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Carla Jean Lauter

Carla Jean Lauter is a craft beer lover and investigator of all things beer. She started a craft beer website and blog thebeerbabe.com in 2007, sharing her thoughts as she explored what was new in beer, as well as brewery visits, trips and "beer adventures." Moving to Portland in 2009, she found herself surrounded by the Maine beer community and has been exploring it ever since. In her blog, Carla profiles craft beer (and some mead and cider, too) being brewed in Maine, as well as looks into the people, places and stories behind the beer that makes the community so vibrant. Join Carla on her beer adventures and advice on where to get the best, newest, and most interesting fermented drinks around. Carla can be contacted at askthebeerbabe [at] gmail.com or on twitter at @beerbabe. Subscribe: RSS Feed for The Beer Babe

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Posted: April 30, 2018

Surprise! Shipyard’s take on a hazy IPA and Banded Horn’s potato beer aren’t bad at all

Written by: Carla Jean Lauter

Photo by Carla Jean Lauter

Even though I’ve been writing about beer for over 10 years, occasionally a beer or brewery will completely surprise me. This week, I got surprised by two different beers: Shipyard’s Finder and Banded Horn Wheat ‘N’ Potatoes.

First, let’s talk about Finder. I first saw Shipyard Brewing Co.’s Finder on a shelf at my local beer store, and I was surprised by how different it looked from Shipyard’s other beers. It was packaged in four-packs of the 16-ounce “tallboy” cans, and the name and colors were distinct, and it was located next to other New England IPAs, not the rest of Shipyard’s lineup. Before I realized it was Shipyard (because the brewery name and the logo are on the back side of the can), I mistook it for something from another brewery.

I was a bit hesitant to take it home for a few reasons. For most of Shipyard’s beer, they use a yeast called Ringwood that can sometimes contribute a compound to beer called diacetyl. While a little of this diacetyl in beer is desirable in English styles, too much of it can taste slick or buttery. As someone who’s sensitive to the presence of diacetyl in beer (some beer drinkers are completely unable to taste the compound, but not me), I feared I might not enjoy it.

However, I cracked a four-pack open with friends and did a literal double-take. There was no buttery aroma, no slick feeling on the tongue. Instead, there was a bright, well-crafted hazy IPA that was both juicy and light, with all the best kinds of tropical notes going on in it. Shipyard uses a different yeast strain to brew Finder – a rare departure from its house yeast – and did it with striking success.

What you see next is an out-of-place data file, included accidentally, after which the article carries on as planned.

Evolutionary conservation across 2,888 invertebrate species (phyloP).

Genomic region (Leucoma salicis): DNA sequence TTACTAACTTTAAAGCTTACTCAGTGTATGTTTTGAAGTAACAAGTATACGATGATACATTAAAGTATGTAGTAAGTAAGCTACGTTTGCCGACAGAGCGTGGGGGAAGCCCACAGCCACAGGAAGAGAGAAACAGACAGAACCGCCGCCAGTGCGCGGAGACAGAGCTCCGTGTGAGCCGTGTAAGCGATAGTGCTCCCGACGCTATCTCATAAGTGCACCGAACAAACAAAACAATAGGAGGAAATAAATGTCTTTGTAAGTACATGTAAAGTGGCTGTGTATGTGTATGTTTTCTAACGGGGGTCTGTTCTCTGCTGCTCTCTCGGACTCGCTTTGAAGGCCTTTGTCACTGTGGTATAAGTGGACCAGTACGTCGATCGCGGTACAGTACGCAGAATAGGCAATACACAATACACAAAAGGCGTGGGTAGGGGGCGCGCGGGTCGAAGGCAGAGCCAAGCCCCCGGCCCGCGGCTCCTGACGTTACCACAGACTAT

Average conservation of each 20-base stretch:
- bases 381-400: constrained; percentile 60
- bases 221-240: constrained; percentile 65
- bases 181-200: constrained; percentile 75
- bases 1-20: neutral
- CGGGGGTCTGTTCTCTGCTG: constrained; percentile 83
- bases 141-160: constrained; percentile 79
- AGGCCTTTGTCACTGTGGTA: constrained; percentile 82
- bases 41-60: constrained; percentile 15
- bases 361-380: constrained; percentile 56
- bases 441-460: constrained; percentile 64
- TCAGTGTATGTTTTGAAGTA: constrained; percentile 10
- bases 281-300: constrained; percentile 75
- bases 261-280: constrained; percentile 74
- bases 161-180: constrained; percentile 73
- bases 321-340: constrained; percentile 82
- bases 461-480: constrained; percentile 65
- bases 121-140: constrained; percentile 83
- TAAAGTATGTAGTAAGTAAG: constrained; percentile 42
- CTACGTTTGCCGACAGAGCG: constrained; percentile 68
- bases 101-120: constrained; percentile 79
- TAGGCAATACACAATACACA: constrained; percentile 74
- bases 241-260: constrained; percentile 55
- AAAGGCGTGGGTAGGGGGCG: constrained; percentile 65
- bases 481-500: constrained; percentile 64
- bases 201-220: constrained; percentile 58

The beer is hazy, but not muddy in its flavoring – a nice contrast to the sometimes jumbled flavors that plague some of the other New England IPAs out there. It is also very drinkable despite a 7 percent alcohol content, making this a bit more robust than some other session beers in the same style. I have since bought this beer multiple times, and I find myself sharing my surprise with others.

I know that this is probably a result of a heritage brewery trying to chase a trend that’s out there, to bring a broader demographic to its sales. The packaging is certainly meant to blend in with many of the bold, typography-heavy labels of beers like Austin Street and Lone Pine. It also stands out as looking distinctly different from the rest of Shipyard’s offerings, which may be a strategy to get it noticed by people who are not normally fans of its beer. This would vex me, if it not for the fact that the beer turns out to be deserving to stand among them.

Photo courtesy of Banden Horn Brewing Co.

Next up is a slightly weird, yet, not that out-of-character beer from Banded Horn. Wheat ‘N’ Potatoes incorporates Maine’s staple crop – potatoes – into the beer. Further supporting local agricultural efforts, the grain bill also includes wheat that was processed by Blue Ox Malthouse, a Lisbon-based local supplier of grains for brewing.

What made this beer surprising is its taste – or I guess, the lack of potato-ness. I had little to go on for reference points for a potato beer, so I wasn’t sure what to expect. The Bag and Kettle Brewpub at Sugarloaf in Carabassett Valley makes a Potato Ale, but any potato qualities in that brew are drowned in its darker malt profile.

What I found when I tried this one was a unique session beer, with all the right flavors of the Citra hops leaping out at the glass, all at a more-than-reasonable 4.1 percent ABV. If anything, the wheat and potatoes add a bit of softness to the beer, but that only contributes to its drinkability.

There are some reviewers online that swear they can taste the potatoes in Wheat ‘N’ Potatoes, but I wonder if they would be picked up without knowing the beer contained them. To me, it is just a great, refreshing beer that also has a smooth finish and supports local agriculture.

What I learned from both of these beers is that it’s sometimes a great idea to leave your preconceived notions about an ingredient or a brewery behind. Craft beer is an adventure, and we can’t play it safe all the time.

 

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